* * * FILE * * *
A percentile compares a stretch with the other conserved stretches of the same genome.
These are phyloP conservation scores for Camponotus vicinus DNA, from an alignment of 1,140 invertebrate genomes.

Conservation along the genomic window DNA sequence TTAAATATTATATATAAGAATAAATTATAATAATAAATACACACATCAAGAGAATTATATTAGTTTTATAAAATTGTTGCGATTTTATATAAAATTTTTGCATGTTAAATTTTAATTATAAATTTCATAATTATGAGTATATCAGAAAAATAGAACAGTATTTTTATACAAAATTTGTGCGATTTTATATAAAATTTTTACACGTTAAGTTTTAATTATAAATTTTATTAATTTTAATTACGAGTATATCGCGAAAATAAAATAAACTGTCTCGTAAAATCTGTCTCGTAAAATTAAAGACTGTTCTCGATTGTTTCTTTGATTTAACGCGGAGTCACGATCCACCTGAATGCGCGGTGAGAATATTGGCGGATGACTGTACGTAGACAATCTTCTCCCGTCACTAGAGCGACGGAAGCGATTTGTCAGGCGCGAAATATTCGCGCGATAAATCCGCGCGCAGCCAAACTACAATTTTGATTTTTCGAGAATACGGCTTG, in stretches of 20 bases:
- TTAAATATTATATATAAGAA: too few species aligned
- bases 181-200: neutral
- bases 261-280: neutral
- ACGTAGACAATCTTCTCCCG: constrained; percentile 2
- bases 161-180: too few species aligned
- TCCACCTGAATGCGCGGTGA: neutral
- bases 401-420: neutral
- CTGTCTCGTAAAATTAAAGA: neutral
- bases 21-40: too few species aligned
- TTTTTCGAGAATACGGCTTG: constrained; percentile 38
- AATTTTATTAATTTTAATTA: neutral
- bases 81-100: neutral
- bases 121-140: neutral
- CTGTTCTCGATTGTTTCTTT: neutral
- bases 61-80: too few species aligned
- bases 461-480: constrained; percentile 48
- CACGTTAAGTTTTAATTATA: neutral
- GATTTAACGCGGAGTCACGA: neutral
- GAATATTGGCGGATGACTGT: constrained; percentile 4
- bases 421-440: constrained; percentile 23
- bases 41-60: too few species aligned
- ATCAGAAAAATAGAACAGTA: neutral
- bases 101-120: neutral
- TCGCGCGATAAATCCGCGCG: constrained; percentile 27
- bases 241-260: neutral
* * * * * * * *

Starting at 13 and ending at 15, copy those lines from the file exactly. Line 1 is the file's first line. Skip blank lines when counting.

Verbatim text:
- TTTTTCGAGAATACGGCTTG: constrained; percentile 38
- AATTTTATTAATTTTAATTA: neutral
- bases 81-100: neutral